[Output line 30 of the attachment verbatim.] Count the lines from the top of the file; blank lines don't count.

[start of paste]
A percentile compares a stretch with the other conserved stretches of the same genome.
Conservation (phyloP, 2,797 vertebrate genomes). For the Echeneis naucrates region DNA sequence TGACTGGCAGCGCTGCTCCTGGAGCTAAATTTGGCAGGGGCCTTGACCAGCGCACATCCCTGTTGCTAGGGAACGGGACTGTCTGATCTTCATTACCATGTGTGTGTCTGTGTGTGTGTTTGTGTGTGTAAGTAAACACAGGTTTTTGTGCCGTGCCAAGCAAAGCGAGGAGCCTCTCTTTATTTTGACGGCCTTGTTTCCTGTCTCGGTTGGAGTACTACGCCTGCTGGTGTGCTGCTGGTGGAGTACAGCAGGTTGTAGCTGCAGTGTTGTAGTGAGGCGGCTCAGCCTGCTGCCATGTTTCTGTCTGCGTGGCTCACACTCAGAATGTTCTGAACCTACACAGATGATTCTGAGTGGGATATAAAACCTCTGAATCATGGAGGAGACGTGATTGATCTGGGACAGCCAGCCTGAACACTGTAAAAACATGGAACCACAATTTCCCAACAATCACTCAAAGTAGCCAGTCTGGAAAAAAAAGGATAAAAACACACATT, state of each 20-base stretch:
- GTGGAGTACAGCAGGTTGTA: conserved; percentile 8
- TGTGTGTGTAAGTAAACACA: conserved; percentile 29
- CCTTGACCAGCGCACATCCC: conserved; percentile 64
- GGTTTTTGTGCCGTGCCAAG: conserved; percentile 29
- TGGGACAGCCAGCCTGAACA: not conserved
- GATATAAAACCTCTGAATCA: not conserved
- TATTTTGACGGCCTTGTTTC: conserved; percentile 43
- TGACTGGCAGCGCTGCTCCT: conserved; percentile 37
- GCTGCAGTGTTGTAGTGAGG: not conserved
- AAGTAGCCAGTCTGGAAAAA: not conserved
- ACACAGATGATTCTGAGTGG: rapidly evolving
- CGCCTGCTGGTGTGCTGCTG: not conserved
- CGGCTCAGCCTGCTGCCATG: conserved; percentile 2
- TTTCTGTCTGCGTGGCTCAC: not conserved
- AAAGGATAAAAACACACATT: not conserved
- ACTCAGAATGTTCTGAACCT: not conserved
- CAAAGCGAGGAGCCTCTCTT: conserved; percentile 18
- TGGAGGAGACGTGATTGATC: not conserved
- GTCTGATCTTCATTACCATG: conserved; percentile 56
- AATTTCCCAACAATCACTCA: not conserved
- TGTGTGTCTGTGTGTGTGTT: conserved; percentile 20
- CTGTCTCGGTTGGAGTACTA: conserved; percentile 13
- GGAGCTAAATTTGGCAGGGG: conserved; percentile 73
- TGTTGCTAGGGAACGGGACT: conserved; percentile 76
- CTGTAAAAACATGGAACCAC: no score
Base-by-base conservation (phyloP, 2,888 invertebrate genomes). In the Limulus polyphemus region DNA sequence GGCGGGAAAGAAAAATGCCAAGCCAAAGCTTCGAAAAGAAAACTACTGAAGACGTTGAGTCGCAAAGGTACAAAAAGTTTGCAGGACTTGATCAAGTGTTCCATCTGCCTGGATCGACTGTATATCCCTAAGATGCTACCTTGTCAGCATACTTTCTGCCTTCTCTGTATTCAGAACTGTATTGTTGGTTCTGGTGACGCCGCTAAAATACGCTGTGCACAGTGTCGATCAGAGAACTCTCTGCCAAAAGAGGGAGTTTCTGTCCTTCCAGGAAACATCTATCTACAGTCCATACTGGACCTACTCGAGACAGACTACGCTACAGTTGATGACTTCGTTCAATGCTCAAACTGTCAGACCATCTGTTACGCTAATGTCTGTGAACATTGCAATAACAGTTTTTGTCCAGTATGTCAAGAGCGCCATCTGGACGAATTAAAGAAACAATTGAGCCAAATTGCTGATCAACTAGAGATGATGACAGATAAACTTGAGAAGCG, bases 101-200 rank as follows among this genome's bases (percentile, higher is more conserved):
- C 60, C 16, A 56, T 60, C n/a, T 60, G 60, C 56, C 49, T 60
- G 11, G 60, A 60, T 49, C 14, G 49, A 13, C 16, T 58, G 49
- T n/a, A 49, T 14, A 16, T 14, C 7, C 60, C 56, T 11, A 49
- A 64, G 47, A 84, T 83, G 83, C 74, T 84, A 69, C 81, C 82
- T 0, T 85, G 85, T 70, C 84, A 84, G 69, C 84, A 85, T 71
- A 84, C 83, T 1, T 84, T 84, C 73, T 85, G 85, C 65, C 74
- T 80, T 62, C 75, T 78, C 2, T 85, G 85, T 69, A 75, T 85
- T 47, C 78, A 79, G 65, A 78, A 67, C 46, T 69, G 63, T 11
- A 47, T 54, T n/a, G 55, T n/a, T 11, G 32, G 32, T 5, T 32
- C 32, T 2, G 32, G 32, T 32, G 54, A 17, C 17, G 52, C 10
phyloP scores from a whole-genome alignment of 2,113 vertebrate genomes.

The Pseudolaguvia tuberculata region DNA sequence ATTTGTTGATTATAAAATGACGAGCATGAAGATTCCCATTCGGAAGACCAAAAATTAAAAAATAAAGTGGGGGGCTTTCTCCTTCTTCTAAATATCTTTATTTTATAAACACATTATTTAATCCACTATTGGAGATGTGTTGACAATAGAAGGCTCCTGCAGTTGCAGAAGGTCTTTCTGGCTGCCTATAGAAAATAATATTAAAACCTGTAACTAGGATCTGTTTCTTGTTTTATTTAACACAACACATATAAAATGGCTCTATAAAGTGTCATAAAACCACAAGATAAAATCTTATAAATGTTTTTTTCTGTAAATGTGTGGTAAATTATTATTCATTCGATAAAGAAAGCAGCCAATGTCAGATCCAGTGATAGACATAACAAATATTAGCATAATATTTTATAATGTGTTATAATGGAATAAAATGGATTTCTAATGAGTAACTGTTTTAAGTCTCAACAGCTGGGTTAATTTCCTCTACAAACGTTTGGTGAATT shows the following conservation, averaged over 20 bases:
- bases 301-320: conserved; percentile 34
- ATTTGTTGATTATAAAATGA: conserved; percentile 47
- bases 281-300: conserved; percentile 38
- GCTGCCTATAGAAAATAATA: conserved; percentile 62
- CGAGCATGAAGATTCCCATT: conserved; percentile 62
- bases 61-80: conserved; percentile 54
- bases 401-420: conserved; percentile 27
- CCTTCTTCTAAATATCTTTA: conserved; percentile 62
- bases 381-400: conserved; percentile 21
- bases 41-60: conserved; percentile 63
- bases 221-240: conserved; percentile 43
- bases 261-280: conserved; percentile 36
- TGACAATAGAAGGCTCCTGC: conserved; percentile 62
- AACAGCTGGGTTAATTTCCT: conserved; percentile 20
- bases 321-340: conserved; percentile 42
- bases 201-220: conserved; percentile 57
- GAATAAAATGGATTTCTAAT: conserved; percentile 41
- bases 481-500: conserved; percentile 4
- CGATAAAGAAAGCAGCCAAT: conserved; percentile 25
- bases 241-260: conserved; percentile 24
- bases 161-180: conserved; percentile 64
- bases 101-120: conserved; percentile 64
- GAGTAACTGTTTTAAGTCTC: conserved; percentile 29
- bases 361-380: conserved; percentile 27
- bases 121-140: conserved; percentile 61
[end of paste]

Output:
- G 11, G 60, A 60, T 49, C 14, G 49, A 13, C 16, T 58, G 49